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Texas State Net Impact is helping local businesses conserve energy and save money

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Photo by: Madison Morriss | Staff Photographer
Exercise and sports science sophomore Cedrick Chavez and finance junior Nikita Demidov conduct an energy audit April 9 at Stellar Cafe.

Texas State’s Net Impact chapter is making an economical and environmental difference downtown by providing local businesses with free energy audits.

Net Impact is a global, volunteer based program centered around sustainability and environmental protection. Each chapter takes on projects throughout the year to help their universities and communities. The Texas State chapter is hosted in the McCoy College of Business, but members are from a variety of majors.

The Texas State chapter focuses on the values of the global organization but also ties in economics, said Joseph Fischer, finance junior and project manager of the energy audits.

“Our branch takes a more business friendly approach that pairs sustainable growth and environmental responsibility with economically feasible solutions,” Fischer said. “Things that won’t break the bank for a small business but will make a difference in the environment.”

Net Impact and Main Street San Marcos have joined forces to provide the energy audits conducted by student volunteers within the organization. The volunteers underwent training to learn the skills necessary for the audits. The idea to conduct these audits for local businesses came from volunteer work the chapter did for Texas State in 2012.

Janet Hale, Net Impact faculty advisor, said in 2012 that the Net Impact chapter conducted free energy audits for 54 percent of the buildings on campus.

“By conducting these audits, Net Impact ended up saving Texas State over $40,000 in auditing fees,” Hale said.

There was a company that offered to provide these audits to the city for a fee, but it did not complete the job, Fischer said.

“They ended up flaking out and not completing what they set out to do, so we came in to fill that gap and provide what we had done at the university in 2012,” Fischer said.

Volunteers are provided with a list of businesses to audit. The audits take anywhere from 15-30 minutes depending on the size and type of business. There are questions that managers are asked about their energy use, and the rest is filled in by Net Impact volunteers.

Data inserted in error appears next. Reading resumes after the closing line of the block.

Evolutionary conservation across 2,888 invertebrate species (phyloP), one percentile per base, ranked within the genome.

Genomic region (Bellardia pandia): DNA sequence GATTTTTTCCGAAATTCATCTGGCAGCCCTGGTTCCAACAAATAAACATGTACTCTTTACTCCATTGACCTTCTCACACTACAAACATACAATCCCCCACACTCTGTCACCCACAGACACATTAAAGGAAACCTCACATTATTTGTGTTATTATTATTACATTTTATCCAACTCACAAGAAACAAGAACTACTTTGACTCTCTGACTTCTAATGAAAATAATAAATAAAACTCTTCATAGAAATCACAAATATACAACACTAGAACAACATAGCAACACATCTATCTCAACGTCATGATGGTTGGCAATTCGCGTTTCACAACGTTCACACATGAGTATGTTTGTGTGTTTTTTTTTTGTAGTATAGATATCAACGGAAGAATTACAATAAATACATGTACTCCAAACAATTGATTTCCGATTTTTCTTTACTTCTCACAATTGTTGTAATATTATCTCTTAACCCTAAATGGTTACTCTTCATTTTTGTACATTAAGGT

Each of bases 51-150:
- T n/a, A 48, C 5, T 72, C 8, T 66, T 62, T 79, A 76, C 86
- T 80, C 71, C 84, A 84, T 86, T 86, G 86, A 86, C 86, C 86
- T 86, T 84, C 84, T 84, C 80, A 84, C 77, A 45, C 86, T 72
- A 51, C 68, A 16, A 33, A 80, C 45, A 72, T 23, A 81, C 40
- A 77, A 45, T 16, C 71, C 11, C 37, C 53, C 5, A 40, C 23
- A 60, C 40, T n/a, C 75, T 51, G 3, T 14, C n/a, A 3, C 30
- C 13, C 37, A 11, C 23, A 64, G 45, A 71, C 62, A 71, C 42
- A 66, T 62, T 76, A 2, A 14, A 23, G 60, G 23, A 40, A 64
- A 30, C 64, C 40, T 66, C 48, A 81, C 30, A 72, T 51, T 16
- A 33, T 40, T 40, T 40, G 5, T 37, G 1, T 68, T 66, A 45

Photo by: Madison Morriss | Staff PhotographerExercise and sports science sophomore Cedrick Chavez and finance junior Nikita Demidov conduct an energy audit April 9 at Stellar Cafe.
Photo by: Madison Morriss | Staff Photographer
Exercise and sports science sophomore Cedrick Chavez and finance junior Nikita Demidov conduct an energy audit April 9 at Stellar Cafe.

Nikita Demidov, finance sophomore, said he joined the project to help his future career while also making a difference in San Marcos.

“Auditing seems like such a complicated process when you hear it,” Demidov said. “So I wanted to learn what it was about and now that I understand, my goal is to contribute what I know to help the businesses in the community.”

The audits are designed to search for ways businesses can save money on energy bills while simultaneously impacting the environment in a positive way, Fischer said.

“We look for things that are more basic but the little things you can do that will help to improve their energy efficiency while being environmentally aware,” Fischer said.

The audits Net Impact is conducting are classified as American Society of Heating, Refrigerating, and Air-Conditioning Engineers level 1 audits, alternatively known as walk-through audits. This is a basic starting point for energy optimization. The businesses which agree to receive the audit must register online through the Green Impact Campaign which is the software volunteers enter the audit results into.

According to its website, Green Impact Campaign is a nonprofit organization that connects students and businesses together to facilitate climate change.

The volunteers enter the information and the results go directly to the businesses so that everything stays confidential, Hale said.

“It’s not about us, we’re just the implementers of the audit and they (businesses) can decide what they want to do or they just get data full of information they need,” Hale said.

Cedrik Chavez, health and fitness management sophomore, said he has been involved with several Net Impact projects but feels none of them has made as much of a difference in the community as this one.

Photo by: Madison Morriss | Staff PhotographerExercise and sports science sophomore Cedrick Chavez and finance junior Nikita Demidov conduct an energy audit April 9 at Stellar Cafe.
Photo by: Madison Morriss | Staff Photographer
Exercise and sports science sophomore Cedrick Chavez and finance junior Nikita Demidov conduct an energy audit April 9 at Stellar Cafe.

“I wanted to make a difference in the community,” Chavez said. “I’ve never had such an impact with the other projects I’ve done, and this one drew me in because I really wanted to make a difference in San Marcos.”

Net Impact will continue through this semester conducting free energy audits for businesses downtown. The group will also extend the audits through the fall semester, Fischer said.

“We’re going to continue the energy audits to next fall and expand the number of businesses, in addition to expand the area that we’re looking at,” Fischer said.

Net Impact is using its tools to support Texas State and the community as a whole, Hale said.

“What it all comes down to is really about campus community involvement,” Hale said. “We wanted to do what we can to those who constantly provide for us in the historic downtown area.”